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     The last few years have been quite prolific from instrumentalist RJD2 and producer-on-the-mic Blueprint, as the Ohio bred duo have released a number of different types of projects on different labels. The first joined forces as Soul Position a few years back, releasing the Unlimited EP, and followed-up shortly thereafter with the full-length release, 8 Million Stories. Since then, we’ve seen Blueprint deliver his own solo magnum opus, 1988, while RJ recently teamed up with Aceyalone for the Magnificent City LP.  While critics were split down the middle on the recent ACD2 collaboration, teaming RJ back up with Print hopes to silence anyone disappointed by that release.  

     Blueprint doesn’t have to tap RJ as a producer, as 1988 proved he is fully capable of producing his own records, but Soul Position teams the two up once again, delivering the same excellent results found on their last project together. The album begins with the inspiring “No Gimmicks”, as RJ’s minimalist production builds to a climax, as Print delivers a “Stakes Is High”-like list of what this album isn’t, concluding with “just the best producer and the best emcee”. A bold claim, but Print and RJ almost make you believe it with the scary levels of consistency that run throughout this record (and their respective careers). 

      “Hand-Me-Downs” continues Print’s pro-hip-hop message, over chopped up horns and RJ’s trademark hard-hitting funk drums, where Print delivers poignant ups and downs of the industry, lamenting “no longer young, gifted, and black / just guns, bitches, and crack”. “The Extra Mile” is the kind of song that makes other rappers jealous, finding Print demonstrating his skill with a non-stop stream of consciousness freestyle over a ridiculous 4-bar soul loop, dug up by RJ.  “I’m Free” finds Print showing his lyrical prowess off again, building entire verses on different uses of the word “free”, exploring the various concepts of freedom. “The Cool Thing To Do” finds Blueprint giving his eight-year old niece words of wisdom over a ridiculous RJ discovery, yielding classic results, while “Drugs, Sex, Alcohol, Rock-N-Roll” warns of the harsh realities behind your favorite vices. The 70′s swagger of “Priceless” finds Print clowning his contemporary rap counterparts that parade rented vehicles and fake chains, as RJ’s beat is rich with change-ups and style. The autobiographical “Things Go Better” is perhaps the crown jewel of the record, breaking down the history of Soul Position, as both Blueprint and RJD2 bring some of their best work to the table.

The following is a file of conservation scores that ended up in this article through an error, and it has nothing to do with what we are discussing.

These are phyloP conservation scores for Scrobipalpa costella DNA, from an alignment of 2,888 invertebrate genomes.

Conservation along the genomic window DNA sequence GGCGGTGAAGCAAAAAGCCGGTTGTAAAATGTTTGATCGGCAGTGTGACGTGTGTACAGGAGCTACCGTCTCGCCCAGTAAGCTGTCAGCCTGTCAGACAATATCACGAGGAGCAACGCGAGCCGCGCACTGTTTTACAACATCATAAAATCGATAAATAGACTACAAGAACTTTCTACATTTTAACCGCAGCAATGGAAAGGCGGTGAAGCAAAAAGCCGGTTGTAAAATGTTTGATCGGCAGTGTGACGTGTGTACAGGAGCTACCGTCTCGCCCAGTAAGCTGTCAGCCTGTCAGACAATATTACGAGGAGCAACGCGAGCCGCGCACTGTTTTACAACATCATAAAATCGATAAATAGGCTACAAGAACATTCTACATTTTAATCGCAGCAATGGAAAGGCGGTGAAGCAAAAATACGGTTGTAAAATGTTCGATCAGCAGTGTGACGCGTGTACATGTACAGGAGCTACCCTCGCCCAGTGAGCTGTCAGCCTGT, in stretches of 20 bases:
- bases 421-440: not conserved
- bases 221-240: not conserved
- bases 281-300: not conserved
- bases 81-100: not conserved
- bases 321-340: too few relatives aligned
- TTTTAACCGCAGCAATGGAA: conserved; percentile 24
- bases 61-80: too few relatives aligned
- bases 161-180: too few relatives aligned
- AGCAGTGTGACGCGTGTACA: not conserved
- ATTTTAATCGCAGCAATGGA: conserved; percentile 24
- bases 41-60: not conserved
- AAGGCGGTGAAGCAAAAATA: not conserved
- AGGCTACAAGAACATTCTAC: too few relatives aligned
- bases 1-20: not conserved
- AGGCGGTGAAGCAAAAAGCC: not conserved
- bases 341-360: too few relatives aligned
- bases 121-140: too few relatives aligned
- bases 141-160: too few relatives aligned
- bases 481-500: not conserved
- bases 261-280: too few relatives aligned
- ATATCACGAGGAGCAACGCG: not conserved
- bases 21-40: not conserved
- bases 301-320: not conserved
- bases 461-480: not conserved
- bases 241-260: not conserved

Print isn’t always preaching, as he lightens up a bit for the truthful “Blame It On The Jager”, club-hopping and waking up next to women that “look like Dave Letterman”. The same can be said on “I Need My Minutes”, where Print warns friends not to call his mobile phone and run up his bill. Meanwhile, “Keep It Hot For Daddy” finds Print again in mack mode, looking for the perfect chick. These songs show the more lighthearted side of Print, and while they aren’t RJ’s best beats on the album, they help balance the record out.

      Soul Position show remarkable consistency with their third release, safely christening them as the heir apparent to Gang Starr - and this isn’t even their best material. It’s rare that we find a producer and emcee duo that has a track record this consistent, but together or separate, Things Go Better With RJ and Al.

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